Mr. Hibma, as well, realizes in Part 2 that he wants to be “normal,” a “regular teacher” (127). He spends much of Part 2 trying to change himself, sending Mrs. Conner an apology card and carnation, hosting wing meetings, coaching a winning girl’s basketball team. At Part 2’s end, though, Mr. Hibma seems to be reverting to his old ways (“He’d conned himself with this plan to mold himself into a real middle school teacher, a monitor, a mentor, and he’d fallen for it… He’d been trying to make things easier on himself, as if they ever could be” (153)). Tellingly, this reversion was hinted at by two women whom Mr. Hibma spoke with in the drug store, while shopping for Mrs. Conner’s card:

“What’d you do wrong?” one of them asked.

“Nothing specific,” said Mr. Hibma. “I was being myself.”

“You should never apologize for being yourself. I learned that after I got divorced,” said the second woman. She had bags of flavored coffee clutched to her chest.

“Doesn’t that depend on what kind of self you have?” Mr. Hibma said. “What if your self has something wrong with it?”

“People don’t change. They try to but they can’t. That’s speaking from experience.”

“You’re probably right. I probably won’t change” (129).

It looks like Mr. Hibma couldn’t change. Can Toby? Can Shelby? Are they granted the right to change because of their young age? Or is that just called “growing up”?

Stray Observations:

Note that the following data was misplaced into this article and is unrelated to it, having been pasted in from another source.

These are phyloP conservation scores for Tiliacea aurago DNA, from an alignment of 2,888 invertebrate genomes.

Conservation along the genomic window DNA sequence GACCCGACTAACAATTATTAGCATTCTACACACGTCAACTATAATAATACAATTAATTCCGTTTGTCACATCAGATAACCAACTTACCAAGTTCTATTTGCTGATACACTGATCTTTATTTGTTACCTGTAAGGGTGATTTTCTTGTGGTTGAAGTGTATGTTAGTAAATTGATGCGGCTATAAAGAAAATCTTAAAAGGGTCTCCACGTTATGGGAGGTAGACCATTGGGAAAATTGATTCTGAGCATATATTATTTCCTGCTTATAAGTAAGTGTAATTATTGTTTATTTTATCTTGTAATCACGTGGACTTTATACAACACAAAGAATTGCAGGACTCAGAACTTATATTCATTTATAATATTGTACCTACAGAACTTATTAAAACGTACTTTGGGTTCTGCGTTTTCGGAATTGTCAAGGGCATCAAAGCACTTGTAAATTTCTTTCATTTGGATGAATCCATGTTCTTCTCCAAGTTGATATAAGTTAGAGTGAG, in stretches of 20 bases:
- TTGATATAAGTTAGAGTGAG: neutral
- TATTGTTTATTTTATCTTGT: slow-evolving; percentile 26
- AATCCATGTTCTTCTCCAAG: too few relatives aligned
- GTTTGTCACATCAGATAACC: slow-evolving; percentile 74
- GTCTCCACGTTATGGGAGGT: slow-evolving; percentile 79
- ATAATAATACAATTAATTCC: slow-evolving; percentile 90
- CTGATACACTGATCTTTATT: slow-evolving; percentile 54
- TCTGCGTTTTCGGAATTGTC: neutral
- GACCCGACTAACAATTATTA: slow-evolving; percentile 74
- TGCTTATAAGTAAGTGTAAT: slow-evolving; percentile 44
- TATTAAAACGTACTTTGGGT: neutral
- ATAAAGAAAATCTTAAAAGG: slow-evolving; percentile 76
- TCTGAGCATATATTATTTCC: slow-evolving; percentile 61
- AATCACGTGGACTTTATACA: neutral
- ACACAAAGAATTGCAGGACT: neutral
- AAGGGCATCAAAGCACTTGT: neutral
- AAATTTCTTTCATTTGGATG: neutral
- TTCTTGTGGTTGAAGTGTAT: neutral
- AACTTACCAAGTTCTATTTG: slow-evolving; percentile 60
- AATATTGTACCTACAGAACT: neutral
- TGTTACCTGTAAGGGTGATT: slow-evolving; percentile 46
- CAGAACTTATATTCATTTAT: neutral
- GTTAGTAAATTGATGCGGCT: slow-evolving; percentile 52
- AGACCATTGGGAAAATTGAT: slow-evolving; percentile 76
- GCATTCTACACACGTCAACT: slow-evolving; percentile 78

• Top Three Toby’isms:

“I guess I’m a pessimist now,” she said. “My dad says he hates pessimists.”

“You can call yourself whatever you want,” Toby said. “The same things are going to happen to you… Especially the bad things” (102).

“I’ve never seen much reward to friendship,” he said. “Starts as an interview and ends as a job” (134).

“… or whether she’s just under a good, old-fashioned bad influence. I’m wondering if someone’s taking advantage of her while she’s going through a rough time.”

“Everyone gets taken advantage of,” Toby said (139).

  • Shelby and Toby each, in the company of an adult, engage in a minor illegal activity. Shelby’s dad offers her a beer, which she accepts but doesn’t finish, and Toby smokes a clove cigarette, which he starts but doesn’t finish, with his Uncle Neal.
  • John Brandon, if you’re reading this, thank you for this paragraph:

“Shelby imagined walking around in the summertime and seeing her breath, the billboards in an unimaginable language she would never try to learn, every meal centered on fresh fish, every cabinet full of vodka. The sun setting at eleven at night. She imagined flying in a jet, and acting like she did it all the time. Shelby would point at menus. She would have the best guide. She would stay in the best part of the city, in an apartment whose balcony probably looked out over the morning bustling of shopkeepers” (122).

  • Will the Aunt Dale/Shelby and the Aunt Dale/Mr. Hibma plots converge? I’d like it if they did.